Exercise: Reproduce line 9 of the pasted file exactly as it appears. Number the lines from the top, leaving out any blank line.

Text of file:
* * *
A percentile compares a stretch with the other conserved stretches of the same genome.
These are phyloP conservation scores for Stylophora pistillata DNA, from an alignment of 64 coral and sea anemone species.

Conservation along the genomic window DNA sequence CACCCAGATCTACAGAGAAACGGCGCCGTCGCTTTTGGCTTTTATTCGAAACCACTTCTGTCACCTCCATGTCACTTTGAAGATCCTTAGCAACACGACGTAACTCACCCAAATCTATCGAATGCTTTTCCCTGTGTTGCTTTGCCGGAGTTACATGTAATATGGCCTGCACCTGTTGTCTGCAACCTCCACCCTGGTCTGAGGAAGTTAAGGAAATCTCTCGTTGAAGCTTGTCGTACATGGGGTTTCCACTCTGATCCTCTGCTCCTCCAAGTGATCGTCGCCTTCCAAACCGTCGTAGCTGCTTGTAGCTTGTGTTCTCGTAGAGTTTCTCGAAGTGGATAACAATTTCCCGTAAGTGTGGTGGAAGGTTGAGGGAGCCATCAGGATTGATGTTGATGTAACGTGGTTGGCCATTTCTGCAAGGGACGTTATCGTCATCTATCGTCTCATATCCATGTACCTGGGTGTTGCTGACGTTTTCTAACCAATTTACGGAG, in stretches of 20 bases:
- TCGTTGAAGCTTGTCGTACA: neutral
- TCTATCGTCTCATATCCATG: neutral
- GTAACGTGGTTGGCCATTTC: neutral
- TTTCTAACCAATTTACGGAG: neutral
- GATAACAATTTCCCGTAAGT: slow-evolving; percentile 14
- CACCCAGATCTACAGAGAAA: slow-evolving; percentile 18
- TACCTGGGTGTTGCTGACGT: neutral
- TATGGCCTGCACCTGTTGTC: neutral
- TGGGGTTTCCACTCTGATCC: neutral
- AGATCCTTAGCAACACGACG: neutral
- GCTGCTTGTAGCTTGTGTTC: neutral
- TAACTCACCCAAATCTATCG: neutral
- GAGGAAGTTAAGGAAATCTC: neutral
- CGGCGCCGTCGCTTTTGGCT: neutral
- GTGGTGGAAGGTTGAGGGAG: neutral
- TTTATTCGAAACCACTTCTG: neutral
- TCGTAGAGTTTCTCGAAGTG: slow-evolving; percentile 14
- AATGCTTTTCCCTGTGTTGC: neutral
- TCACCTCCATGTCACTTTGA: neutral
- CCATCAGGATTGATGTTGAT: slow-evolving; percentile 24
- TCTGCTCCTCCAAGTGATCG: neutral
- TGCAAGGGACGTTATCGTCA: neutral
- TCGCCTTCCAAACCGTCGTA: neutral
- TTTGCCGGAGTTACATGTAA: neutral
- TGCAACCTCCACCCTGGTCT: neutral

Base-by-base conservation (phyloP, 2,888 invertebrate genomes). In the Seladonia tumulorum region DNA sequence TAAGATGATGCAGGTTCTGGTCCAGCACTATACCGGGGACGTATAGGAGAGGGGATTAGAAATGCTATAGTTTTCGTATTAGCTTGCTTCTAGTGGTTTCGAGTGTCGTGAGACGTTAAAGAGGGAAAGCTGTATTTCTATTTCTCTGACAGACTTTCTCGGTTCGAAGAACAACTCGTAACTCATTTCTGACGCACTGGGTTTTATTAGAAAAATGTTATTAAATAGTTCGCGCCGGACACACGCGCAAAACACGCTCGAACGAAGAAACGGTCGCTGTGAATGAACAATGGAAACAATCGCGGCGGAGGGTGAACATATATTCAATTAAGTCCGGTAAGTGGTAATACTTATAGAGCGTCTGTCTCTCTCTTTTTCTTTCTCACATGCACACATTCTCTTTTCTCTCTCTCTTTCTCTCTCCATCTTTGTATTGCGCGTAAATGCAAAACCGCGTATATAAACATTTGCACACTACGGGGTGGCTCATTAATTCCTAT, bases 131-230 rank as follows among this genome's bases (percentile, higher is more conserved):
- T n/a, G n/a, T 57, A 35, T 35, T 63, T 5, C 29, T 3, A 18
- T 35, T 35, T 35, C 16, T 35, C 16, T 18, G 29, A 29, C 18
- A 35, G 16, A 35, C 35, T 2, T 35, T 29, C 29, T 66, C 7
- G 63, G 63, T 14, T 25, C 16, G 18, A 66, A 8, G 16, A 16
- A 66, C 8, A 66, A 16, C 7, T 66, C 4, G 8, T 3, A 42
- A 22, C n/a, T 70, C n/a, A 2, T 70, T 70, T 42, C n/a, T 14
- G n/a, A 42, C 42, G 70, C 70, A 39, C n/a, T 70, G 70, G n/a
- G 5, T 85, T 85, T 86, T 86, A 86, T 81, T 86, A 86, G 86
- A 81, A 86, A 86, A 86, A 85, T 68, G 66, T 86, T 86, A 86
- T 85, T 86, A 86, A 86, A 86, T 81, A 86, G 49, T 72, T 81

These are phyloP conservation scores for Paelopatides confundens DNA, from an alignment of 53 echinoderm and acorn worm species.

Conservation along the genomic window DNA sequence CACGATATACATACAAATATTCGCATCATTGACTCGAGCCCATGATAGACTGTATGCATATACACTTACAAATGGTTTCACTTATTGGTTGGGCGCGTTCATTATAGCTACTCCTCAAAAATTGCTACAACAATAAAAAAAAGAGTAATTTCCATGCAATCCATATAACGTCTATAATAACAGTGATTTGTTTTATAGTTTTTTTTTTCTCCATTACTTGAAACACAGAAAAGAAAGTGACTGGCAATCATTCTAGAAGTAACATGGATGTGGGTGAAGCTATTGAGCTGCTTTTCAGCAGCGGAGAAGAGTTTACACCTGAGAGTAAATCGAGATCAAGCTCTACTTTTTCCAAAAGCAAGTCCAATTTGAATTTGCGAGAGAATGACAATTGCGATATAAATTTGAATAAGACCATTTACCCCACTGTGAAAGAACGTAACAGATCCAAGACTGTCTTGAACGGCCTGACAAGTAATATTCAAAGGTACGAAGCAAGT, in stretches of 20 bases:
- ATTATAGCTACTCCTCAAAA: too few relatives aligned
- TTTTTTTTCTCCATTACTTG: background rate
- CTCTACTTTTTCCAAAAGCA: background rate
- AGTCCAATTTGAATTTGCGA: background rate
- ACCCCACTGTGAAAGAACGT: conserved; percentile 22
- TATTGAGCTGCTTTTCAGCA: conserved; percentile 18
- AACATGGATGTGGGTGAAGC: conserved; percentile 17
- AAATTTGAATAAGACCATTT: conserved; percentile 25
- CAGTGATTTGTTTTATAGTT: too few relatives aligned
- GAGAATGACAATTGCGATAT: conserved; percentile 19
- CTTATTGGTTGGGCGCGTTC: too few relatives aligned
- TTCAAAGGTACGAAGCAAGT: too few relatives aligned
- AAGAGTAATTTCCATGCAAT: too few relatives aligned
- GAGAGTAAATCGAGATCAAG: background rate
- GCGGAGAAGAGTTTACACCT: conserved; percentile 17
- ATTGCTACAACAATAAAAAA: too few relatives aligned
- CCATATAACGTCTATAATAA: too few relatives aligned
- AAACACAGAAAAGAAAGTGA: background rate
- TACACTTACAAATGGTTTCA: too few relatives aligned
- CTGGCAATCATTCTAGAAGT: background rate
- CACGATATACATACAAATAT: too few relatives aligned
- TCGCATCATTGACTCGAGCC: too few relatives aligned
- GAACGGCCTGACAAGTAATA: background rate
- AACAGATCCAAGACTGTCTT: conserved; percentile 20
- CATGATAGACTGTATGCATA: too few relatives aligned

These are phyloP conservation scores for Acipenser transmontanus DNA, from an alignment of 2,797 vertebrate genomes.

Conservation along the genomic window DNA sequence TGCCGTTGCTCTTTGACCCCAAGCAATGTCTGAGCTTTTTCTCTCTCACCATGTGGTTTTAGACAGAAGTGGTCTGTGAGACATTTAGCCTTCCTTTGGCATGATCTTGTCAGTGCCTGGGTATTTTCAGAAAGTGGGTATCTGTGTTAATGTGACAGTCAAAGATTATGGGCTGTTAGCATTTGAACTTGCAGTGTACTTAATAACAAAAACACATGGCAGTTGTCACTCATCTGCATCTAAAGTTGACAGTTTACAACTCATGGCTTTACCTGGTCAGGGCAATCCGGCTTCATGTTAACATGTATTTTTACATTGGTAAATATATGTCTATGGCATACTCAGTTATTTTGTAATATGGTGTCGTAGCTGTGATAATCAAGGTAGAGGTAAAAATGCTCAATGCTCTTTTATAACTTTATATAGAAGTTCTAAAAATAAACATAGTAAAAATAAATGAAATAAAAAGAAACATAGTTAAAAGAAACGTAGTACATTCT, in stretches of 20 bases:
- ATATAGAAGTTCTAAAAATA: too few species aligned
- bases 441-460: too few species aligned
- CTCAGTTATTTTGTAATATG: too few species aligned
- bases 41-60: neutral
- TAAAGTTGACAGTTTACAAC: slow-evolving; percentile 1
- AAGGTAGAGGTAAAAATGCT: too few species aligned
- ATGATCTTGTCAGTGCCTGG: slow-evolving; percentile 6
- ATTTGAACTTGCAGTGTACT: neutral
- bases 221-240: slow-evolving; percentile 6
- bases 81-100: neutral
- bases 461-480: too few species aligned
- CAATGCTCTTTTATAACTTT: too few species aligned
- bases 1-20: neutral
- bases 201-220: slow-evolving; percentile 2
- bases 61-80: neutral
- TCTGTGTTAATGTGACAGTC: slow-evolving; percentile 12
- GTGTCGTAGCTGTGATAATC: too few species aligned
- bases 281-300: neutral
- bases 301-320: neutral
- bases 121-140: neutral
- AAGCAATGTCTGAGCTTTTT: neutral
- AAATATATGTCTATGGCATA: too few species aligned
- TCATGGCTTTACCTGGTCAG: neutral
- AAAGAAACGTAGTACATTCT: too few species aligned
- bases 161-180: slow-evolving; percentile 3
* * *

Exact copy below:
- CACCCAGATCTACAGAGAAA: slow-evolving; percentile 18